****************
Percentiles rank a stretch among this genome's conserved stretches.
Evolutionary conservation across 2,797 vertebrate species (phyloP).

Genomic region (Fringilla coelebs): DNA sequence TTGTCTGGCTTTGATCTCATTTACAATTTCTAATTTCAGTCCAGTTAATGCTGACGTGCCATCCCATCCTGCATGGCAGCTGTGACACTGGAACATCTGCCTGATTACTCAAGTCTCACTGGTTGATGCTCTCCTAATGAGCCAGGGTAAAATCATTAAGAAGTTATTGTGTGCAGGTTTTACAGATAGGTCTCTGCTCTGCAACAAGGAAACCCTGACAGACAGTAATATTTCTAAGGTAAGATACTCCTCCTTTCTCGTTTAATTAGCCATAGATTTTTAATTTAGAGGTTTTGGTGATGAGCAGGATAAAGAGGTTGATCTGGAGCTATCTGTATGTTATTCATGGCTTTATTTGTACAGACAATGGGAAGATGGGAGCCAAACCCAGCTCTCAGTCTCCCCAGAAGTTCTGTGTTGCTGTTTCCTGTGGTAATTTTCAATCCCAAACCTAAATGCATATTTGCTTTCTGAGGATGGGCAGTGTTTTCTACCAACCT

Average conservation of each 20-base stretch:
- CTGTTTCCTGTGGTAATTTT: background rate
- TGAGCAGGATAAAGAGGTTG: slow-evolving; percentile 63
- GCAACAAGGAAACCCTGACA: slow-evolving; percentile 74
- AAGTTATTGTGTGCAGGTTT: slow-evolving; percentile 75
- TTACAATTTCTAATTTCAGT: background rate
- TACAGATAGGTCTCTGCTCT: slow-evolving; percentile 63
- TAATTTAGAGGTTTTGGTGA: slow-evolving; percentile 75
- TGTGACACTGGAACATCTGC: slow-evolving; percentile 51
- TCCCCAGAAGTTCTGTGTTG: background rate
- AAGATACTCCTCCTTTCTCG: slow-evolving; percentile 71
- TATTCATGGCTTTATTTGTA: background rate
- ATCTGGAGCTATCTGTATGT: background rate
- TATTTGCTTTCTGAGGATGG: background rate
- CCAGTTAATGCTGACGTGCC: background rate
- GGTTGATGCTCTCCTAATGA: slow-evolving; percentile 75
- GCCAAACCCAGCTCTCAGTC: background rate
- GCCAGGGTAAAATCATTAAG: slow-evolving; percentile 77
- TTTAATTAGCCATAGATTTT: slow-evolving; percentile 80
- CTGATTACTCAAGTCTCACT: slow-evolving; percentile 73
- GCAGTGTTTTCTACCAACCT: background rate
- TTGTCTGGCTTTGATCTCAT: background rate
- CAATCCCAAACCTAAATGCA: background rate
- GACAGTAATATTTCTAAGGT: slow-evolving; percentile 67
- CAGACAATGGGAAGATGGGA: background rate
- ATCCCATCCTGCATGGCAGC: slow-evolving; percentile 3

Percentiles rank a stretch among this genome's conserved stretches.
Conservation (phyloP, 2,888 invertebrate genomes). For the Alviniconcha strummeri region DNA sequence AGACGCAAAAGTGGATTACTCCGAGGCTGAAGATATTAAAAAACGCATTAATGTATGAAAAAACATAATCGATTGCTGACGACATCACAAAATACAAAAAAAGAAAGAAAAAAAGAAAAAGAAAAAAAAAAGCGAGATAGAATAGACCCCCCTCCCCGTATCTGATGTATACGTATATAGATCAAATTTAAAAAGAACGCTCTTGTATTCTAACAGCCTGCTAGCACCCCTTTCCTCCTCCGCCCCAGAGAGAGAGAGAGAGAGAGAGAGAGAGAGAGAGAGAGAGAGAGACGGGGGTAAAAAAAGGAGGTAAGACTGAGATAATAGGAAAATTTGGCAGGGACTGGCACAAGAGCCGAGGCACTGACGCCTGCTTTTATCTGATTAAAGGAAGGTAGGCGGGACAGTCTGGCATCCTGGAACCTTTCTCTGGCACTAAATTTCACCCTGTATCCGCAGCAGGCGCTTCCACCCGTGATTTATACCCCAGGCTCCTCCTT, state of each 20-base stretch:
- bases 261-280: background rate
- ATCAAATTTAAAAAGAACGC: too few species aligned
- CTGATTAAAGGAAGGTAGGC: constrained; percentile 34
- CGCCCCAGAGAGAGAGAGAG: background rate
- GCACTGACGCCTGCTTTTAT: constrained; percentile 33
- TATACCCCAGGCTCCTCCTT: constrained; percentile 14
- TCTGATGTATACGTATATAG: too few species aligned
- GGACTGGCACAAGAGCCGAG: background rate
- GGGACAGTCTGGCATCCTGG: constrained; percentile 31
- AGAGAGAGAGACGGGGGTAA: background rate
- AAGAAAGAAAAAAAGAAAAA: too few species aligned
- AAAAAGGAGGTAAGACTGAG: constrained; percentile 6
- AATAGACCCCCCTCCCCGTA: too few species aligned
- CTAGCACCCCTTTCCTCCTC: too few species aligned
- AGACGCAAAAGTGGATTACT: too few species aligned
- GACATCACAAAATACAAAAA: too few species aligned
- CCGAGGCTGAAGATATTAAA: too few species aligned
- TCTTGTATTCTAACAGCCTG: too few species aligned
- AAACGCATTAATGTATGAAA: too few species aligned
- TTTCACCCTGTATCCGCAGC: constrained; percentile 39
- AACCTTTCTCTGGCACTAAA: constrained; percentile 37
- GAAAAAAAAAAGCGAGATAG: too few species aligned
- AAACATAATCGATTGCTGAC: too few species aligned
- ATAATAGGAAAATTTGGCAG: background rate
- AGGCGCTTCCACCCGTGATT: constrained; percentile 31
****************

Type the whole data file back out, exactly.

Percentiles rank a stretch among this genome's conserved stretches.
Evolutionary conservation across 2,797 vertebrate species (phyloP).

Genomic region (Fringilla coelebs): DNA sequence TTGTCTGGCTTTGATCTCATTTACAATTTCTAATTTCAGTCCAGTTAATGCTGACGTGCCATCCCATCCTGCATGGCAGCTGTGACACTGGAACATCTGCCTGATTACTCAAGTCTCACTGGTTGATGCTCTCCTAATGAGCCAGGGTAAAATCATTAAGAAGTTATTGTGTGCAGGTTTTACAGATAGGTCTCTGCTCTGCAACAAGGAAACCCTGACAGACAGTAATATTTCTAAGGTAAGATACTCCTCCTTTCTCGTTTAATTAGCCATAGATTTTTAATTTAGAGGTTTTGGTGATGAGCAGGATAAAGAGGTTGATCTGGAGCTATCTGTATGTTATTCATGGCTTTATTTGTACAGACAATGGGAAGATGGGAGCCAAACCCAGCTCTCAGTCTCCCCAGAAGTTCTGTGTTGCTGTTTCCTGTGGTAATTTTCAATCCCAAACCTAAATGCATATTTGCTTTCTGAGGATGGGCAGTGTTTTCTACCAACCT

Average conservation of each 20-base stretch:
- CTGTTTCCTGTGGTAATTTT: background rate
- TGAGCAGGATAAAGAGGTTG: slow-evolving; percentile 63
- GCAACAAGGAAACCCTGACA: slow-evolving; percentile 74
- AAGTTATTGTGTGCAGGTTT: slow-evolving; percentile 75
- TTACAATTTCTAATTTCAGT: background rate
- TACAGATAGGTCTCTGCTCT: slow-evolving; percentile 63
- TAATTTAGAGGTTTTGGTGA: slow-evolving; percentile 75
- TGTGACACTGGAACATCTGC: slow-evolving; percentile 51
- TCCCCAGAAGTTCTGTGTTG: background rate
- AAGATACTCCTCCTTTCTCG: slow-evolving; percentile 71
- TATTCATGGCTTTATTTGTA: background rate
- ATCTGGAGCTATCTGTATGT: background rate
- TATTTGCTTTCTGAGGATGG: background rate
- CCAGTTAATGCTGACGTGCC: background rate
- GGTTGATGCTCTCCTAATGA: slow-evolving; percentile 75
- GCCAAACCCAGCTCTCAGTC: background rate
- GCCAGGGTAAAATCATTAAG: slow-evolving; percentile 77
- TTTAATTAGCCATAGATTTT: slow-evolving; percentile 80
- CTGATTACTCAAGTCTCACT: slow-evolving; percentile 73
- GCAGTGTTTTCTACCAACCT: background rate
- TTGTCTGGCTTTGATCTCAT: background rate
- CAATCCCAAACCTAAATGCA: background rate
- GACAGTAATATTTCTAAGGT: slow-evolving; percentile 67
- CAGACAATGGGAAGATGGGA: background rate
- ATCCCATCCTGCATGGCAGC: slow-evolving; percentile 3

Percentiles rank a stretch among this genome's conserved stretches.
Conservation (phyloP, 2,888 invertebrate genomes). For the Alviniconcha strummeri region DNA sequence AGACGCAAAAGTGGATTACTCCGAGGCTGAAGATATTAAAAAACGCATTAATGTATGAAAAAACATAATCGATTGCTGACGACATCACAAAATACAAAAAAAGAAAGAAAAAAAGAAAAAGAAAAAAAAAAGCGAGATAGAATAGACCCCCCTCCCCGTATCTGATGTATACGTATATAGATCAAATTTAAAAAGAACGCTCTTGTATTCTAACAGCCTGCTAGCACCCCTTTCCTCCTCCGCCCCAGAGAGAGAGAGAGAGAGAGAGAGAGAGAGAGAGAGAGAGAGAGACGGGGGTAAAAAAAGGAGGTAAGACTGAGATAATAGGAAAATTTGGCAGGGACTGGCACAAGAGCCGAGGCACTGACGCCTGCTTTTATCTGATTAAAGGAAGGTAGGCGGGACAGTCTGGCATCCTGGAACCTTTCTCTGGCACTAAATTTCACCCTGTATCCGCAGCAGGCGCTTCCACCCGTGATTTATACCCCAGGCTCCTCCTT, state of each 20-base stretch:
- bases 261-280: background rate
- ATCAAATTTAAAAAGAACGC: too few species aligned
- CTGATTAAAGGAAGGTAGGC: constrained; percentile 34
- CGCCCCAGAGAGAGAGAGAG: background rate
- GCACTGACGCCTGCTTTTAT: constrained; percentile 33
- TATACCCCAGGCTCCTCCTT: constrained; percentile 14
- TCTGATGTATACGTATATAG: too few species aligned
- GGACTGGCACAAGAGCCGAG: background rate
- GGGACAGTCTGGCATCCTGG: constrained; percentile 31
- AGAGAGAGAGACGGGGGTAA: background rate
- AAGAAAGAAAAAAAGAAAAA: too few species aligned
- AAAAAGGAGGTAAGACTGAG: constrained; percentile 6
- AATAGACCCCCCTCCCCGTA: too few species aligned
- CTAGCACCCCTTTCCTCCTC: too few species aligned
- AGACGCAAAAGTGGATTACT: too few species aligned
- GACATCACAAAATACAAAAA: too few species aligned
- CCGAGGCTGAAGATATTAAA: too few species aligned
- TCTTGTATTCTAACAGCCTG: too few species aligned
- AAACGCATTAATGTATGAAA: too few species aligned
- TTTCACCCTGTATCCGCAGC: constrained; percentile 39
- AACCTTTCTCTGGCACTAAA: constrained; percentile 37
- GAAAAAAAAAAGCGAGATAG: too few species aligned
- AAACATAATCGATTGCTGAC: too few species aligned
- ATAATAGGAAAATTTGGCAG: background rate
- AGGCGCTTCCACCCGTGATT: constrained; percentile 31